There have been several add-ons developed for PHP in the last couple of years, but none have reached the popularity of PEAR. PEAR is a framework and distribution for reusable PHP components. In this article John introduces us to PEAR, and more specifically, its PEAR::DB package, which is a set of classes that allows us to create generic code to talk to a variety of databases with minimal code changes.
An Introduction to PEAR - The PEAR::DB class (Page 3 of 4 )
The most popular PEAR package is PEAR::DB, which allows us to write code and query several different types of databases with ease. For example, we could tell the PEAR::DB class that we want to query a MySQL database, perform that query, and then come back, change one variable, and have that same query run against an Oracle database (assuming that we have configured PHP with Oracle support).
The PEAR::DB package contains a class called DB. The DB class contains a method called connect, which we can use to connect to a database. The signature of the connect function looks like this:
function &connect($dsn, $options = false)
It accepts two parameters. The first is a DSN (data source name), and must be passed in as either an array or a string. The DSN array must be in the following format:
$dsn = array(
'phptype' => "mysql",
'hostspec' => "localhost",
'database' => "mydatabase",
'username' => "admin",
'password' => "password"
Note that the array is associative, and each of the keys must be present in order for the connect method to successfully execute. The second option is to pass the DSN as a string. The format of a DSN string must be:
In both the array and string DSN types, the phptype value specifies the type of database that we're requesting a connection to. It can be ibase, msql, mssql, mysql, oci8, odbc, pgsql or sybase. The username and password values should correspond to those that you use to connect to your database server. The hostspec value should be the name/I.P. address of your database host, and obviously the database value will be the name of the database you'd like to connect to.
The second parameter of the connect function is $options, which can optionally be an associative array that we can use to specify debugging options, etc. It may also be a Boolean value for backwards compatibility. If it's set to true, then the connection to the database will be persistent.
The simplest way to test PEAR's PEAR::DB class is to mock up a simple PHP script. Create a new PHP script called testdb.php and enter the following code into it:
Save testdb.php into a directory that Apache/IIS can process and load it into your web browser. Here's the output from testdb.php on my computer:
Let's now run through the code in our PEAR::DB example above.
Firstly, we use PHP's require_once() function to include PEARs DB package, which resides inside of the DB.php script in the PEAR subdirectory of where you installed PHP. By using require_once(), we're making sure that PHP will only every include DB.php once during the execution of a script.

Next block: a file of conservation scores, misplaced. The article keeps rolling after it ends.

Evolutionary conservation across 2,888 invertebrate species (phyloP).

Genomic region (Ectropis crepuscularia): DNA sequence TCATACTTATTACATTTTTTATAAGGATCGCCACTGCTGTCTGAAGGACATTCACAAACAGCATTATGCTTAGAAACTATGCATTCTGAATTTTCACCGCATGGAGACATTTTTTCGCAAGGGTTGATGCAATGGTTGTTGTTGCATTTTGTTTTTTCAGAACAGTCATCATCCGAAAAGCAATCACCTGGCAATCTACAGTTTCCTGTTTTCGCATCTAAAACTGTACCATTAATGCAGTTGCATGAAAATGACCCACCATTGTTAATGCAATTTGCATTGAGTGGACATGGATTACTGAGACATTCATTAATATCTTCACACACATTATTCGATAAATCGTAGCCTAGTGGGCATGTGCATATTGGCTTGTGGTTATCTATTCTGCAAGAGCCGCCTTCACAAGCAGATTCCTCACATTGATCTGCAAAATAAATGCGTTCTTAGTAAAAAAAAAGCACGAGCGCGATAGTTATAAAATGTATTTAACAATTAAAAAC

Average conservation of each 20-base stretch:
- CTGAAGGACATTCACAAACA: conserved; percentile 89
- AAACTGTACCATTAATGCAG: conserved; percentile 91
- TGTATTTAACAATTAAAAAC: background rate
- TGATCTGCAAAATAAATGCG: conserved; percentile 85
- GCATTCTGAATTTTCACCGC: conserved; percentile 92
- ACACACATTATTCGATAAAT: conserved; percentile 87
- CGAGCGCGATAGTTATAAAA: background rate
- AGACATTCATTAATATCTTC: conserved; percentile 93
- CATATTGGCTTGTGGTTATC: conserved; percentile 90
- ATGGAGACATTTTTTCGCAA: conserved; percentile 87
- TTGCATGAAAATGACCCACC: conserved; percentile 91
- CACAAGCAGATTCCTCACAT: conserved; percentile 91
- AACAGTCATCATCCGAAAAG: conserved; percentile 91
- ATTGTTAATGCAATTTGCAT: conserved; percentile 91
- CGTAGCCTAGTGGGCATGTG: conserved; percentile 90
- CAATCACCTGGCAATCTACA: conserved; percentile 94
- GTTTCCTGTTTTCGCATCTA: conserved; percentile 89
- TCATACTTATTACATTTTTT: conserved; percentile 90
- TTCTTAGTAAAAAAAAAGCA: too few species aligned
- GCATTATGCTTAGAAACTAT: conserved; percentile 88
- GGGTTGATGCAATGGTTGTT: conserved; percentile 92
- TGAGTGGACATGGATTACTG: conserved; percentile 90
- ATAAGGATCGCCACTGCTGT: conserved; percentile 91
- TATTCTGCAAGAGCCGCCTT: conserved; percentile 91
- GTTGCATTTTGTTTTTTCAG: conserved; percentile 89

Next, we define the connection variables for our MySQL database. On my machine, MySQL is installed along with PHP, and I'm using the default user account.
The PEAR::DB classes name is DB. Notice that we call the classes connect method statically with the scope resolution operator, "::" and don't actually instantiate the class. The connect method which we described earlier returns a database connection object if it succeeded, or a PEAR error object if it failed. PEAR::DB's isError() method is then used to check whether or not the connect attempt succeeded:
die("Couldn't connect to database");
If the connection succeeded, then we call PEAR::DB's query() method to run a query against our database. The query() method executes a query against our MySQL database and returns the result. We loop through this result using the fetchRow() method, which is similar to PHP's mysql_fetch_row() method:
$query = "SELECT host, user FROM user";
$uResult = $db->query($query);
while ($uRow = $uResult->fetchRow())
echo $uRow . " => " . $uRow . "<br>";
Lastly, we close the connection to our database using PEAR::DB's disconnect() function:
That's really all there is to using PEAR::DB to connect to a database. Of course the PEAR::DB package exposes several other methods that we can use to work with database as well. The great thing about these methods is that they work with all of the databases that the PEAR::DB package supports (Interbase, mSQL, Microsoft SQL Server, MySQL, Oracle, ODBC, PostgreSQL or Sybase).
Here are some of the methods that we can use with PEAR::DB:
DB::isWarning(): Tell whether or not a result code from a DB method is a warning.
DB::quote(): Quotes a string so it can be safely used in a query.
DB::execute(): Executes a prepared SQL query.
DB::getOne(): Fetch the first column of the first row from a query.
DB::getAll(): Fetch all the rows returned from a query.
DB::nextId(): Returns the next free id of a sequence.
DB::getListOf(): List internal DB info.
DB_Result::fetchInto(): Fetch a row of data into an existing variable.
DB_Result::nextResult(): Get the next result if a batch of queries was executed.
DB_Result::tableInfo(): Returns meta data about the result set.